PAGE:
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\begin{document}
\title{Macro HW Ch. 9~}
\author[1]{Clara Jace}%
\affil[1]{George Mason University}%
\vspace{-1em}
\date{\today}
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\section*{Question 9.1}
{\label{183123}}
\(Y = K^\alpha L^{1 - \alpha}\)
\(P, Y, W, r_K\)are given
\subsection*{Part A}
{\label{116222}}
Solving for labor with prices, capital, output and rental price of
capital given yields
\begin{quote}
\(L = Y^{\frac{1}{1 - \alpha}} K^{\frac{- \alpha}{1 - \alpha}}\)~
\end{quote}
\subsection*{Part B}
{\label{116222}}
Since profits equal
\begin{quote}
\(\pi = PY - WL - r_K K \)
\end{quote}
Adding in the optimal level of labor will yield
\begin{quote}
\(\pi = PY - W[Y^{\frac{1}{1 - \alpha}} K^{\frac{- \alpha}{1 - \alpha}}] - r_K K\)
\end{quote}
\subsection*{Part C}
{\label{116222}}
The first-order condition for the profit-maximizing choice of K will be
\begin{quote}
\(\frac{\partial \pi}{\partial K} = \frac{\alpha}{1 - \alpha} WY ^{\frac{1}{1 - \alpha}} K^{\frac{- \alpha}{1 - \alpha} - 1} - r_K = 0\)
\end{quote}
The second-order condition should be negative to verify that the
first-order is a maximum. We can see this by
\begin{quote}
\(\frac{\partial \pi ^2}{\partial K ^2} = \frac{1}{1 - \alpha} \frac{\alpha}{1 - \alpha} WY ^{\frac{1}{1 - \alpha}} K^{\frac{ \alpha- 2}{1 - \alpha}}\)
\end{quote}
Since~\(\alpha < 1\), the second-order condition is satisfied.
\subsection*{Part D}
{\label{116222}}
To solve for K, we begin with
\begin{quote}
\(K^{\frac{1}{1 - \alpha}} = (\frac{\alpha}{1 - \alpha}) \frac{WY^{\frac{1}{1 - \alpha}}}{r_K}\)
\(K= Y(\frac{\alpha}{1 - \alpha})^{1 - \alpha} \frac{W}{r_K}^{1 - \alpha}\)
\end{quote}
Given this equation, increases in Y (which could correspond to changes
in P) will raise K. The elasticity of K with respect to W is positive.
However, it's elasticity with respect to the rental price is negative.
We can also see that the elasticity of K with respect to Y is one.~
\section*{Question 9.3}
{\label{183123}}
The after-tax interest rate is
\begin{quote}
\(r - \tau i\)
\end{quote}
We are also given the equation
\begin{quote}
\(r_K(t) = [r(t) + \delta - (\frac{\dot p_K (t)}{p_K(t)})]p_K(t)\)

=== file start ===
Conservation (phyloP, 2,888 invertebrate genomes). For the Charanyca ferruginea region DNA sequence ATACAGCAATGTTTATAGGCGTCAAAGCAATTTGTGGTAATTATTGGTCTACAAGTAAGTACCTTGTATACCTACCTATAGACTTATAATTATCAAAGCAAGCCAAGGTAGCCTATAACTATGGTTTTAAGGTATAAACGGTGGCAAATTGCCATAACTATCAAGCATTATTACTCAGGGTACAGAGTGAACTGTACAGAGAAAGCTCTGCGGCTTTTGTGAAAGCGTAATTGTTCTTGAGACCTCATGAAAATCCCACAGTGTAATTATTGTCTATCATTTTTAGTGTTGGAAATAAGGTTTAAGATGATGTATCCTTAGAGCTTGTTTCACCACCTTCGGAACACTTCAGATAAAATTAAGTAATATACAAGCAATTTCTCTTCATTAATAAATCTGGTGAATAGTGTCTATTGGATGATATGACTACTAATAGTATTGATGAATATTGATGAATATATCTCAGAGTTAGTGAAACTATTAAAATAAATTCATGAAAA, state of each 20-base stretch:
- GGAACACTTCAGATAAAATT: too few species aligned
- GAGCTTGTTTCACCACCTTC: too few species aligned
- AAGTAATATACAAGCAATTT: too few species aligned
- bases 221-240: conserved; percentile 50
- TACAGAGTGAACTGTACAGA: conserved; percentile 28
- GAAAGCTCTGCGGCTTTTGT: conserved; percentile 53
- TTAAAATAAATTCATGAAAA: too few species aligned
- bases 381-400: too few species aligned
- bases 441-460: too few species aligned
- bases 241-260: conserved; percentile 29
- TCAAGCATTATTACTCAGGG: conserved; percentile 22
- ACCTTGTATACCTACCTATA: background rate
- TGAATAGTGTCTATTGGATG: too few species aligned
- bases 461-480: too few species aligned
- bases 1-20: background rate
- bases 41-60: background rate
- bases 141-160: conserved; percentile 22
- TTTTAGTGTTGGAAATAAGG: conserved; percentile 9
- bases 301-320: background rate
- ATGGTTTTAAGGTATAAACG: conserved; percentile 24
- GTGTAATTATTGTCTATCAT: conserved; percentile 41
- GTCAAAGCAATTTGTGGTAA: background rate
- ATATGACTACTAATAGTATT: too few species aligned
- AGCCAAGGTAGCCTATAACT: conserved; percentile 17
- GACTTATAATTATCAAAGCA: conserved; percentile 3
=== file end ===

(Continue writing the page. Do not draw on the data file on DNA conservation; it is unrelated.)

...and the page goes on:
\end{quote}
in the book. This equation simply shows how a home-owner forgoes the
amount of interest that could be obtained by selling the home and also
pays an amount toward depreciation. By adding in the after-tax real
interest rate, this becomes
\begin{quote}
\(r_K(t) = [r(t) - \tau i (t) + \delta - (\frac{\dot p_K(t)}{p_K(t)})]p_K(t)\)
\end{quote}
Substituting~\(i(t) = r(t) + \pi (t)\) into the above gives
\begin{quote}
\(r_K(t) = [r(t) - \tau r (t) - \tau \pi (t) + \delta - (\frac{\dot p_K t(t)}{p_K(t)})]p_K(t)\)
\end{quote}
To find how an increase in inflation for a given interest rate would
affect the user cost of capital, we can take the first-derivative with
respect to inflation
\begin{quote}
\(\frac{\partial r_K}{\partial \pi (t)} = - \tau p_K (t) < 0\)
\end{quote}
Here we can see than an increase in inflation would reduce the user cost
of housing since it increases the tax-deductible nominal interest rate
payments. Therefore, an increase in inflation increases the desired
stock of owner-occupied housing for the market.~
\section*{Question 9.6}
{\label{183123}}
The equation of motion of the market value of capital:
\begin{quote}
\(\dot q (t) = r q(t) - \pi K(t)\)
\end{quote}
Thus, the condition required for equilibrium is
\begin{quote}
\(q = \frac{\pi K}{r}\)
\end{quote}
The equation of motion for capital:~
\begin{quote}
\(\dot K(t) = f(q(t))\)
\end{quote}
Thus, the condition required for equilibrium is
\begin{quote}
\(q = 1\)
\end{quote}
\subsection*{Part A}
{\label{722234}}
At the time of destruction, capital falls to half its initial level. For
the economy to return to its stable equilibrium, the market value must
adjust to the saddle path. Thus q jumps up immediately, putting the
economy at point A (below). In other words, the capital leftover is now
more valuable due to increased scarcity. Then, the economy moves down
the saddle path as q falls and capital rises. The higher market value
would attract investment, thus raising the stock of capital. Eventually
the economy would return to the original equilibrium point E.
\par\null\par\null\par\null\par\null\par\null\par\null\par\null
\subsection*{Part B}
{\label{722234}}
This changes the condition required for equilibrium to~
\begin{quote}
\(q = \frac{(1 - \tau) \pi K}{r}\)
\end{quote}
Thus the slope of the~\(\dot q = 0\) line is flatter and the new
locus is lower. At the time of the tax, q can jump down immediately but
it takes longer for the stock of capital to respond. The economy then
moves up the new saddle path as the stock of capital falls as q rises.
Finally, the market value of capital returns to the long-run equilibrium
value of 1 though the capital stock is at a permanently lower level.
This can be seen below:
\par\null\par\null\par\null\par\null\par\null\par\null
~
\subsection*{Part C}
{\label{722234}}
This sort of tax impacts the way a firm invests, which is given by
\begin{quote}